Disclaimer: Review copy purchased online
Description: Master short story author Lucy A. Snyder is back with a dozen chilling, thought-provoking tales of Lovecraftian horror, dark science fiction, and weird fantasy. Her previous two collections received Bram Stoker Awards and this one offers the same high-caliber, trope-twisting prose. Snyder effortlessly creates memorable monsters, richly imagined worlds and diverse, unforgettable characters.
Open this book and you’ll find a garden of stories as dark and heady as black roses that will delight fans of complex, intelligent speculative fiction.
“That Which Does Not Kill You” reveals a protagonist who wakes up with her chest carved out. It would be difficult to describe the rest of this story except to say that this isn’t the first time the protagonist has faced such a plight, and although I was not quite sure what to expect from the ending, it ended a lot differently and on a more uplifting note than I would have predicted. This story was an excellent way to start off this collection.
Next, we move on to “Sunset on Mott Island,” which I remembered reading in another anthology, and remembered that it left me reeling from the impact the first time. It is a great story.
“The Gentleman Caller” is a fantastic story as well, telling the tale of a character with a disability who is wheelchair-bound. Without giving away the shock of her profession, let’s just say it’s pretty much the last thing you’d expect from someone like her. The story only gets more interesting as it goes on, and it takes so many unexpected and inventive directions that you’ll be breathless by the end. The protagonist has some very interesting pathways to face, and the story’s message seems a testament to that old saying about how just because the grass seems greener on the other side, does not always mean that is true. Meanwhile, “Executive Functions” is a wonderful Lovecraftian revenge fantasy for anyone who has ever had a horrid, testosterone-fueled boss.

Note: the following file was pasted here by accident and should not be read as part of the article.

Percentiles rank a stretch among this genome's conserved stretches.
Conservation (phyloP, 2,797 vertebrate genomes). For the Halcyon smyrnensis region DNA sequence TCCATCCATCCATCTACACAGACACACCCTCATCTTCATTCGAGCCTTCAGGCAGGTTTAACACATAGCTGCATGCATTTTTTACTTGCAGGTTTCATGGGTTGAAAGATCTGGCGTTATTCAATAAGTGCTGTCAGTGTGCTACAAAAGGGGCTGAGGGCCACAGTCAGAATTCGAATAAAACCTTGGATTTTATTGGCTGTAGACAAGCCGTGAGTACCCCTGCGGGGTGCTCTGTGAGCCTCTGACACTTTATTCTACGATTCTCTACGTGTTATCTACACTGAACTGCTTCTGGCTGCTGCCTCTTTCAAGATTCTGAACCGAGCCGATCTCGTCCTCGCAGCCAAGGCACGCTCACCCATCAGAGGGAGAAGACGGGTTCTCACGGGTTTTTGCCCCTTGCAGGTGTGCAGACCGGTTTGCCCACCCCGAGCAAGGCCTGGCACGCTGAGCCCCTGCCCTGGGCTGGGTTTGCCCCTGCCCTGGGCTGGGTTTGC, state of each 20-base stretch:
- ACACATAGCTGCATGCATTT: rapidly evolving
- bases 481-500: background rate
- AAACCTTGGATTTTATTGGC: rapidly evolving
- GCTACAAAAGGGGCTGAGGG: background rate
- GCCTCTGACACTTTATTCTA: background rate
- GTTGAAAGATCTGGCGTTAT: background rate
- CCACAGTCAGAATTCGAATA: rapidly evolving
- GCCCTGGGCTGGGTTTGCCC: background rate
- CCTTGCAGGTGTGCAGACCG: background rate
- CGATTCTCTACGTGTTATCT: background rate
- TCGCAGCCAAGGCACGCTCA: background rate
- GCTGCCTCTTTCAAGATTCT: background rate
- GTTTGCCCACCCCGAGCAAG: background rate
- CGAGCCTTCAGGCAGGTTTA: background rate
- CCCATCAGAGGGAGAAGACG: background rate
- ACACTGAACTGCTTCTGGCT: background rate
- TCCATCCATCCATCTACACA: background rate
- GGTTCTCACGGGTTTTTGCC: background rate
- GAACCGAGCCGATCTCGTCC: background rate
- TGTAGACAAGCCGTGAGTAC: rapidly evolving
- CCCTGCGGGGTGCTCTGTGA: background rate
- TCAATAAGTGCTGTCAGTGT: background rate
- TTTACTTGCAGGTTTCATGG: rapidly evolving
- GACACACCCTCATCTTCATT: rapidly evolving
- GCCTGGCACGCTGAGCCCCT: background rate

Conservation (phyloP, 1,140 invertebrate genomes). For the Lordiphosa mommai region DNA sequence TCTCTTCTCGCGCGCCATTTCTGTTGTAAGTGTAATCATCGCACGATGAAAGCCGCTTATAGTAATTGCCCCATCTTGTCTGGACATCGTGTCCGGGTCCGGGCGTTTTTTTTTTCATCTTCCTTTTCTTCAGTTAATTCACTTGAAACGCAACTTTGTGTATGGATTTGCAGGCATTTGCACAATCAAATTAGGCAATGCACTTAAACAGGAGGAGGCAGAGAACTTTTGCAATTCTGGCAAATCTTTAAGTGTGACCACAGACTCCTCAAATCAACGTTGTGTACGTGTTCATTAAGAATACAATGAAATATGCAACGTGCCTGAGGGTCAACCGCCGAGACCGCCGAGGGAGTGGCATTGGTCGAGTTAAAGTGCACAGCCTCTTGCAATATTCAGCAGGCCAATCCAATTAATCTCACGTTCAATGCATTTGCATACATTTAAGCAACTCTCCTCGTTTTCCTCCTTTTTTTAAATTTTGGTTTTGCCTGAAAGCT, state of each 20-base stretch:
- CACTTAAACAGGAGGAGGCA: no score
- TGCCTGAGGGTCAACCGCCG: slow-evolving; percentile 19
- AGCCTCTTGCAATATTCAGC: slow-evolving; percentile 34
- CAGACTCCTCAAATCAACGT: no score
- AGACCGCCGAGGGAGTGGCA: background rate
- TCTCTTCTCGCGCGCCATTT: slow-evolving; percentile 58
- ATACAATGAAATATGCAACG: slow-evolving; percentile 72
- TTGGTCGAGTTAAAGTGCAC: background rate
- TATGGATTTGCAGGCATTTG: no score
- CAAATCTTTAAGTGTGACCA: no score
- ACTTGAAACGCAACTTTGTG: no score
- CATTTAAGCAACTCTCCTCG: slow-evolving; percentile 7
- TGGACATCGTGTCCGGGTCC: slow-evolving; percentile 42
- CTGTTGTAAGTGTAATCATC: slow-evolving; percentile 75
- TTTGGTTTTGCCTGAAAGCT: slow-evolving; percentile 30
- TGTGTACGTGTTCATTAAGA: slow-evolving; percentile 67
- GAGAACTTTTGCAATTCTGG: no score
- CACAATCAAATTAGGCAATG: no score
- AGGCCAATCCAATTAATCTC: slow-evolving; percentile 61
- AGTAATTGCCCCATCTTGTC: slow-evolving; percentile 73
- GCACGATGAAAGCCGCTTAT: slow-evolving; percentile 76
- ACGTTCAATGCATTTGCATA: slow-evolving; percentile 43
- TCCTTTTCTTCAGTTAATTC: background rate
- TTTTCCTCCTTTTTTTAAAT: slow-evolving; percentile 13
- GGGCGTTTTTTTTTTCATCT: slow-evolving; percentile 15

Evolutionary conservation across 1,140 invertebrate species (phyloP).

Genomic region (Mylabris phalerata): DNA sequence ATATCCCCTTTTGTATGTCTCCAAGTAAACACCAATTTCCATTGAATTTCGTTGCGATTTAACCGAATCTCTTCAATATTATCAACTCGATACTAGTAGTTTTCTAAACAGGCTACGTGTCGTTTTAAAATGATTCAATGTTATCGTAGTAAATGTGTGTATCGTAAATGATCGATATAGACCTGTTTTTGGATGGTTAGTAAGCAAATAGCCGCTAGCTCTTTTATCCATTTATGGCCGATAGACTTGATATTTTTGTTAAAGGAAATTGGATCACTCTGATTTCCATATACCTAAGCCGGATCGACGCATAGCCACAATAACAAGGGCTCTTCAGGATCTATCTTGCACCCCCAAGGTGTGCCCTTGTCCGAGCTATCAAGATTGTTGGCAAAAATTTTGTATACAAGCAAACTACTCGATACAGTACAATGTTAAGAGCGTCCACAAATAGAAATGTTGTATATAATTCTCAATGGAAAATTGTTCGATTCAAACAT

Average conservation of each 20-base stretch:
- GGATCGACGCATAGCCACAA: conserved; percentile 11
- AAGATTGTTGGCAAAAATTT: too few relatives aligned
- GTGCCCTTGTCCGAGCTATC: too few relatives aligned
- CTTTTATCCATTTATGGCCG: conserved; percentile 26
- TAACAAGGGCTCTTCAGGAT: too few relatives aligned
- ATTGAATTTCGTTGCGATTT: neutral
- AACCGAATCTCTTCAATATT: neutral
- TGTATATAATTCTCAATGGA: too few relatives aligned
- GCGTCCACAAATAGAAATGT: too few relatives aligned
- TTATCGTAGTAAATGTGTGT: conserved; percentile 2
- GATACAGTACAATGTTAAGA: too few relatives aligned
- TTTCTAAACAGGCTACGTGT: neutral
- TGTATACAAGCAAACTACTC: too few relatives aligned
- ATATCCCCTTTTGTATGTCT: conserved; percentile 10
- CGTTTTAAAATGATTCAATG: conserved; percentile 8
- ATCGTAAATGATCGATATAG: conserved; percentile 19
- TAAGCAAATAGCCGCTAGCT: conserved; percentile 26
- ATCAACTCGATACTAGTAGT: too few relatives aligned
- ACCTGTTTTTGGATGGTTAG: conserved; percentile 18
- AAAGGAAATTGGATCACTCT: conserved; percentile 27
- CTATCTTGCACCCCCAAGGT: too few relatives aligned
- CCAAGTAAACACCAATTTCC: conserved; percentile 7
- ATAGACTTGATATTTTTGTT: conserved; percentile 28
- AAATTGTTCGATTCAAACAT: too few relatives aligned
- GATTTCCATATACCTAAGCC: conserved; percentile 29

My favourite short story of this collection is, without a doubt, “The Yellow Death.” While it’s true that we’ve very much more than been there and done that with apocalyptic horror short stories, and even more so with vampires, Snyder manages to make both seem fresh in this story that originally appeared in the phenomenally good vampire anthology, Seize the Night, edited by horror legend Christopher Golden. A sinister twist starts off this alternating timeline story, flashing forward between past and present, and basically, if you miss Theo from The Haunting of Hill House, you’ll love this compelling tale.
The next stories, including “Santa Muerte,” “Dark of the Moon,” “Fraeternal,” and “Blossoms Blackened Like Dead Stars” take on a decidedly more science fiction bent to their horror for those who enjoy that in their short stories, while “A Noble Endeavour” marked another standout in the collection for me, chronicling the story of a female slave with an artificial leg whose owner demands that she assist Doctor Bronson, only he’s not the kind of doctor you might think. Things get creepier and more unsettling as the story goes on until we veer into an innovative Lovecraftian direction.
Overall, this marks another strong offering from Lucy Snyder on the short fiction spectrum with a horror collection that more than delivers on a quality of unparalleled excellence. There’s something in here for readers with diverging tastes, and even a high fantasy tale that demonstrates the breadth of the author’s talents. Do yourself a favour and pick up Garden of Eldritch Delights.